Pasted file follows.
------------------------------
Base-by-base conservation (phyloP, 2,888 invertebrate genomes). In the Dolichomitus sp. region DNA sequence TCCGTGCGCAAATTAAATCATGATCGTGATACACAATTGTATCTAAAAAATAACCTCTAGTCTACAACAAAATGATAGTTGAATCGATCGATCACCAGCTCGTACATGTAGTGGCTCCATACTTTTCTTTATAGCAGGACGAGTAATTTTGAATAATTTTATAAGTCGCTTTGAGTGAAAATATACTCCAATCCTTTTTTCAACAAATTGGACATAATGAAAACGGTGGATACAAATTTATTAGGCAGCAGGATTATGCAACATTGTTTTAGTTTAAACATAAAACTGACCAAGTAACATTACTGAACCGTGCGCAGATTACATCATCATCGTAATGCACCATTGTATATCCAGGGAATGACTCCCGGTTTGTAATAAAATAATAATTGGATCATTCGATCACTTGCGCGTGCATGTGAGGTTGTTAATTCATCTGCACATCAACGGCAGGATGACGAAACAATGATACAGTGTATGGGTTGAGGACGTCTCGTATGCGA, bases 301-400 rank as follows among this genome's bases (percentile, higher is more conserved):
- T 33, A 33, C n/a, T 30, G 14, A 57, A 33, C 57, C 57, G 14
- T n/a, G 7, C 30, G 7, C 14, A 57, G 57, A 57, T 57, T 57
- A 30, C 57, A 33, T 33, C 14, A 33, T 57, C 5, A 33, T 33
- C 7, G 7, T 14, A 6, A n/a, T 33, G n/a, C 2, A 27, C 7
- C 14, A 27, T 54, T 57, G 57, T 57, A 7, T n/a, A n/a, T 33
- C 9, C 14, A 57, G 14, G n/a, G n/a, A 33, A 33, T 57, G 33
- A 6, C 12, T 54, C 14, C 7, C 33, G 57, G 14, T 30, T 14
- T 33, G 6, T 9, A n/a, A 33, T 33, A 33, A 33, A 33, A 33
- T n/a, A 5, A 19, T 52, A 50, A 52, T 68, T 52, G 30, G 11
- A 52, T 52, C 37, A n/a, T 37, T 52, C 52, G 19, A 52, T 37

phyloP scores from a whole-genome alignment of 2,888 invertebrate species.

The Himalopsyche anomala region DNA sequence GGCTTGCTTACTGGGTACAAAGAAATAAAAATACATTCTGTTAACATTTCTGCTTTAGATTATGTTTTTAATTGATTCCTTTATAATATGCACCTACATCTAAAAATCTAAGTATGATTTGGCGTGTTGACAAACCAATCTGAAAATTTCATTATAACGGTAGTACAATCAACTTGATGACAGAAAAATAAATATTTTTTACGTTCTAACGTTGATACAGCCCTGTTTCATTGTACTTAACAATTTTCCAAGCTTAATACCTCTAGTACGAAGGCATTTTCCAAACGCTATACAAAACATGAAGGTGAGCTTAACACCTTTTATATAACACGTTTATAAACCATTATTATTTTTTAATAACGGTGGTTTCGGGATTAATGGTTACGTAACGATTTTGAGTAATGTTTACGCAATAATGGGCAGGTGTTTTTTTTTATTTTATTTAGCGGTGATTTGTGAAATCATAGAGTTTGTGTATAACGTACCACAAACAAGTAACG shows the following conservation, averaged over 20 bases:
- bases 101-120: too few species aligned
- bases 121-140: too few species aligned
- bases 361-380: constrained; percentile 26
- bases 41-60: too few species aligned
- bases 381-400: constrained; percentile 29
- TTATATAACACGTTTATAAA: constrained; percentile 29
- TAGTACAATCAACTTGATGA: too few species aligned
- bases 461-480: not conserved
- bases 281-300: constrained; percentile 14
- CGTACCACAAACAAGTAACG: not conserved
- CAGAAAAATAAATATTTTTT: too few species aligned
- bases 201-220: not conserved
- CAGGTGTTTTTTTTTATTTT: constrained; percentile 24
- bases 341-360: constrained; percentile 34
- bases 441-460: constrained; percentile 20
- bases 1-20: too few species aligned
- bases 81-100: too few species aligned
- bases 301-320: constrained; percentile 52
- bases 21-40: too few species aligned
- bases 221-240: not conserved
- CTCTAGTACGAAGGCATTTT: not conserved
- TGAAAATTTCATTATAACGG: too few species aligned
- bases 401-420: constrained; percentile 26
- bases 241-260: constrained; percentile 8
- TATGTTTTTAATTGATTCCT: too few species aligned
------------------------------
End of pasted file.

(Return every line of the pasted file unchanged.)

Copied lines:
Base-by-base conservation (phyloP, 2,888 invertebrate genomes). In the Dolichomitus sp. region DNA sequence TCCGTGCGCAAATTAAATCATGATCGTGATACACAATTGTATCTAAAAAATAACCTCTAGTCTACAACAAAATGATAGTTGAATCGATCGATCACCAGCTCGTACATGTAGTGGCTCCATACTTTTCTTTATAGCAGGACGAGTAATTTTGAATAATTTTATAAGTCGCTTTGAGTGAAAATATACTCCAATCCTTTTTTCAACAAATTGGACATAATGAAAACGGTGGATACAAATTTATTAGGCAGCAGGATTATGCAACATTGTTTTAGTTTAAACATAAAACTGACCAAGTAACATTACTGAACCGTGCGCAGATTACATCATCATCGTAATGCACCATTGTATATCCAGGGAATGACTCCCGGTTTGTAATAAAATAATAATTGGATCATTCGATCACTTGCGCGTGCATGTGAGGTTGTTAATTCATCTGCACATCAACGGCAGGATGACGAAACAATGATACAGTGTATGGGTTGAGGACGTCTCGTATGCGA, bases 301-400 rank as follows among this genome's bases (percentile, higher is more conserved):
- T 33, A 33, C n/a, T 30, G 14, A 57, A 33, C 57, C 57, G 14
- T n/a, G 7, C 30, G 7, C 14, A 57, G 57, A 57, T 57, T 57
- A 30, C 57, A 33, T 33, C 14, A 33, T 57, C 5, A 33, T 33
- C 7, G 7, T 14, A 6, A n/a, T 33, G n/a, C 2, A 27, C 7
- C 14, A 27, T 54, T 57, G 57, T 57, A 7, T n/a, A n/a, T 33
- C 9, C 14, A 57, G 14, G n/a, G n/a, A 33, A 33, T 57, G 33
- A 6, C 12, T 54, C 14, C 7, C 33, G 57, G 14, T 30, T 14
- T 33, G 6, T 9, A n/a, A 33, T 33, A 33, A 33, A 33, A 33
- T n/a, A 5, A 19, T 52, A 50, A 52, T 68, T 52, G 30, G 11
- A 52, T 52, C 37, A n/a, T 37, T 52, C 52, G 19, A 52, T 37

phyloP scores from a whole-genome alignment of 2,888 invertebrate species.

The Himalopsyche anomala region DNA sequence GGCTTGCTTACTGGGTACAAAGAAATAAAAATACATTCTGTTAACATTTCTGCTTTAGATTATGTTTTTAATTGATTCCTTTATAATATGCACCTACATCTAAAAATCTAAGTATGATTTGGCGTGTTGACAAACCAATCTGAAAATTTCATTATAACGGTAGTACAATCAACTTGATGACAGAAAAATAAATATTTTTTACGTTCTAACGTTGATACAGCCCTGTTTCATTGTACTTAACAATTTTCCAAGCTTAATACCTCTAGTACGAAGGCATTTTCCAAACGCTATACAAAACATGAAGGTGAGCTTAACACCTTTTATATAACACGTTTATAAACCATTATTATTTTTTAATAACGGTGGTTTCGGGATTAATGGTTACGTAACGATTTTGAGTAATGTTTACGCAATAATGGGCAGGTGTTTTTTTTTATTTTATTTAGCGGTGATTTGTGAAATCATAGAGTTTGTGTATAACGTACCACAAACAAGTAACG shows the following conservation, averaged over 20 bases:
- bases 101-120: too few species aligned
- bases 121-140: too few species aligned
- bases 361-380: constrained; percentile 26
- bases 41-60: too few species aligned
- bases 381-400: constrained; percentile 29
- TTATATAACACGTTTATAAA: constrained; percentile 29
- TAGTACAATCAACTTGATGA: too few species aligned
- bases 461-480: not conserved
- bases 281-300: constrained; percentile 14
- CGTACCACAAACAAGTAACG: not conserved
- CAGAAAAATAAATATTTTTT: too few species aligned
- bases 201-220: not conserved
- CAGGTGTTTTTTTTTATTTT: constrained; percentile 24
- bases 341-360: constrained; percentile 34
- bases 441-460: constrained; percentile 20
- bases 1-20: too few species aligned
- bases 81-100: too few species aligned
- bases 301-320: constrained; percentile 52
- bases 21-40: too few species aligned
- bases 221-240: not conserved
- CTCTAGTACGAAGGCATTTT: not conserved
- TGAAAATTTCATTATAACGG: too few species aligned
- bases 401-420: constrained; percentile 26
- bases 241-260: constrained; percentile 8
- TATGTTTTTAATTGATTCCT: too few species aligned